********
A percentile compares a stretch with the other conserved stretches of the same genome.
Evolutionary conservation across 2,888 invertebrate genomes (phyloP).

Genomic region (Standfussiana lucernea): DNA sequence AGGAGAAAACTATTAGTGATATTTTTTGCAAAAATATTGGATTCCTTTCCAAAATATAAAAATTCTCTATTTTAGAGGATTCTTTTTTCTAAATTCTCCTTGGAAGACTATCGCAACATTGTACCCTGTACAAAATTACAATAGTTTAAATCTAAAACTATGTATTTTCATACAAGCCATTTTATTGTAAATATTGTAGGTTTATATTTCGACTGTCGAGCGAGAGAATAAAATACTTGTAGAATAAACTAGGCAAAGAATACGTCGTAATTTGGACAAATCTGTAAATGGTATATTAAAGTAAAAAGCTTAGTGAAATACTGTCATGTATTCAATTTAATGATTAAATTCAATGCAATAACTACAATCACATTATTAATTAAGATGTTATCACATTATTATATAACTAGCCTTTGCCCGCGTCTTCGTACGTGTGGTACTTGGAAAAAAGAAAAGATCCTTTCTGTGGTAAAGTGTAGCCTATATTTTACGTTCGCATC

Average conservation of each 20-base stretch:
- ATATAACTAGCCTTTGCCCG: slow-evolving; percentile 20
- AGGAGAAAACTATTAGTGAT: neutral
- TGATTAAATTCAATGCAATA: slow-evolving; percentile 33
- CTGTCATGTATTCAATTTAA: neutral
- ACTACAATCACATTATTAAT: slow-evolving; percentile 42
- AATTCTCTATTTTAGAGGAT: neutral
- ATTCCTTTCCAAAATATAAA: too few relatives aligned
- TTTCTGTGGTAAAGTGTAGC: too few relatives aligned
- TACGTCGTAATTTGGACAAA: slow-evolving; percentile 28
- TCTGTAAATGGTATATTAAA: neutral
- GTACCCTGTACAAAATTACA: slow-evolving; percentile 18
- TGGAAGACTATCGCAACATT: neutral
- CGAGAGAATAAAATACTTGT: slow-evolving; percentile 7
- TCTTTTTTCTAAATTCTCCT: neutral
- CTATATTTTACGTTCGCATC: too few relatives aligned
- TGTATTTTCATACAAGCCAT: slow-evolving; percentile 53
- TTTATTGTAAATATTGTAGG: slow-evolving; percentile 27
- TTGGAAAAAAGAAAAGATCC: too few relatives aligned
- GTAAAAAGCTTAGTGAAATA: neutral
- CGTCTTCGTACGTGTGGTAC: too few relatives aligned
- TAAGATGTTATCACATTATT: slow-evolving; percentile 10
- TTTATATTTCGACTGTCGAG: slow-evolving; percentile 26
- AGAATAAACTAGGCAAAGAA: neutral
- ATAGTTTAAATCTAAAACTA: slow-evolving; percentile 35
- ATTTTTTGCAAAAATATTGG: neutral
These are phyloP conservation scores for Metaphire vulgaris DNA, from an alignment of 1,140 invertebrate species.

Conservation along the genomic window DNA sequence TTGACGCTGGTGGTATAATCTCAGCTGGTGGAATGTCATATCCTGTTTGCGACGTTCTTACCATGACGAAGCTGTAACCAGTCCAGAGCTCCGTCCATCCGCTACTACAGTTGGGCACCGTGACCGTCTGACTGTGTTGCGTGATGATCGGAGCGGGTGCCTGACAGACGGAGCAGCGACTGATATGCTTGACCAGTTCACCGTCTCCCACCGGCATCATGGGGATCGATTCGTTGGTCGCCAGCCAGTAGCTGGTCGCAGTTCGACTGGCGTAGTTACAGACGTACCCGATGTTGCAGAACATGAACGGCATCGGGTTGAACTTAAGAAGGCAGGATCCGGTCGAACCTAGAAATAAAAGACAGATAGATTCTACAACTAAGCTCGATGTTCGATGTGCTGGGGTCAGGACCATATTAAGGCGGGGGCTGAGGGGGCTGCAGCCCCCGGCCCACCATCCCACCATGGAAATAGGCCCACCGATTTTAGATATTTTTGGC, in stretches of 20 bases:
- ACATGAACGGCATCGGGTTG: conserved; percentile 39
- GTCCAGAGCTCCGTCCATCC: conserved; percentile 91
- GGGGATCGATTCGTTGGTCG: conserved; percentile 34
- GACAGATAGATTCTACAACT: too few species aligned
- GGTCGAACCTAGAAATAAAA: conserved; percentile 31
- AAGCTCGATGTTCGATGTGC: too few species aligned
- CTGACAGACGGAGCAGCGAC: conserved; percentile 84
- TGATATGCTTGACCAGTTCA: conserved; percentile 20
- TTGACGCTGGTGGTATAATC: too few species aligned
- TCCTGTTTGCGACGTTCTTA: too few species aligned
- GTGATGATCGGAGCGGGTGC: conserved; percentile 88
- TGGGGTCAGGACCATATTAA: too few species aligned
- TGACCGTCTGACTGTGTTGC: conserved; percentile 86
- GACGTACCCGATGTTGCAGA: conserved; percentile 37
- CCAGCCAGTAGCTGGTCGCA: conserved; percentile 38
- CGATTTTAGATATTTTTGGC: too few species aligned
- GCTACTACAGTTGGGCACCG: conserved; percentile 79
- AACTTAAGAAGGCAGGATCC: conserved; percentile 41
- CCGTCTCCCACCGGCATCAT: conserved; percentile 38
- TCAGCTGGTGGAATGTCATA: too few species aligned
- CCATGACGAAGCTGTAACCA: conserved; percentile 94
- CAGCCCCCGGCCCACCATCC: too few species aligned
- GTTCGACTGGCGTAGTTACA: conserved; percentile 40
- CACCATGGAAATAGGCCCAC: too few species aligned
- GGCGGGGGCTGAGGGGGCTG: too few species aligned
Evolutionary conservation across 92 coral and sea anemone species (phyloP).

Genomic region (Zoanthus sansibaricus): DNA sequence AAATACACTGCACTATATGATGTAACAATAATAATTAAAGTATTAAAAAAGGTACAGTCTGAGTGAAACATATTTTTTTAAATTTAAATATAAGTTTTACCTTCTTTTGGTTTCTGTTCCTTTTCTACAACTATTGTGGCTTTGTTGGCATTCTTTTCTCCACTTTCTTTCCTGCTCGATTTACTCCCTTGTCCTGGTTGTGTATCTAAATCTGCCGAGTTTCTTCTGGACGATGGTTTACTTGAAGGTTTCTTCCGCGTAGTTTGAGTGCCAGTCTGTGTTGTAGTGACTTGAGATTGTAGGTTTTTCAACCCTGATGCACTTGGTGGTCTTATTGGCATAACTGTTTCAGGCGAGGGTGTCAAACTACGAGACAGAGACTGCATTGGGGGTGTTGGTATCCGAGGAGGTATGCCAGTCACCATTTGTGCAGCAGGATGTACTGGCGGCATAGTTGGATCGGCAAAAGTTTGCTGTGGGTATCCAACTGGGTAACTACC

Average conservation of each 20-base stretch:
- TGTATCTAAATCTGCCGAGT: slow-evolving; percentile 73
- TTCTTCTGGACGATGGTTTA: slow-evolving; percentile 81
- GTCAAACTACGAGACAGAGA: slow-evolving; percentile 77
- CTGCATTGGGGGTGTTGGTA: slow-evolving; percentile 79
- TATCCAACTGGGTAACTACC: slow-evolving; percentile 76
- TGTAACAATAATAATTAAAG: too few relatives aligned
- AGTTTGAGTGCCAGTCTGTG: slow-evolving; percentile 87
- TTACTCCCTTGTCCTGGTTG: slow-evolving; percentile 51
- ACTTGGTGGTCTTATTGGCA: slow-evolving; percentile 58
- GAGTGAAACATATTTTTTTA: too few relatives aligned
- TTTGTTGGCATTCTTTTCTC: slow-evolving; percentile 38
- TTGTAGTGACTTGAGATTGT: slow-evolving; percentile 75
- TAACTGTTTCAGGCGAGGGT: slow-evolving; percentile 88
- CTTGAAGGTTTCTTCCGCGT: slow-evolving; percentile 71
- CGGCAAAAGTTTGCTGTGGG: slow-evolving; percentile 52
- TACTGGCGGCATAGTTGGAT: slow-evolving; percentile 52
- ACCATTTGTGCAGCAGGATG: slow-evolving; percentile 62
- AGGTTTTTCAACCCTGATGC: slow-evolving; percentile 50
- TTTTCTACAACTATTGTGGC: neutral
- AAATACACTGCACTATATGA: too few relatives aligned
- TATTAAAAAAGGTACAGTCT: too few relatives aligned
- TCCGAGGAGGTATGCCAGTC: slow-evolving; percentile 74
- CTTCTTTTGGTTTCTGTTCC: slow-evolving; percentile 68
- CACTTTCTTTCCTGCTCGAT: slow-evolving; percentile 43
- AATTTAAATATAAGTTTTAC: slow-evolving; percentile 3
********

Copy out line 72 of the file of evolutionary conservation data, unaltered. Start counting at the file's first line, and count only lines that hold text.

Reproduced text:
- TAACTGTTTCAGGCGAGGGT: slow-evolving; percentile 88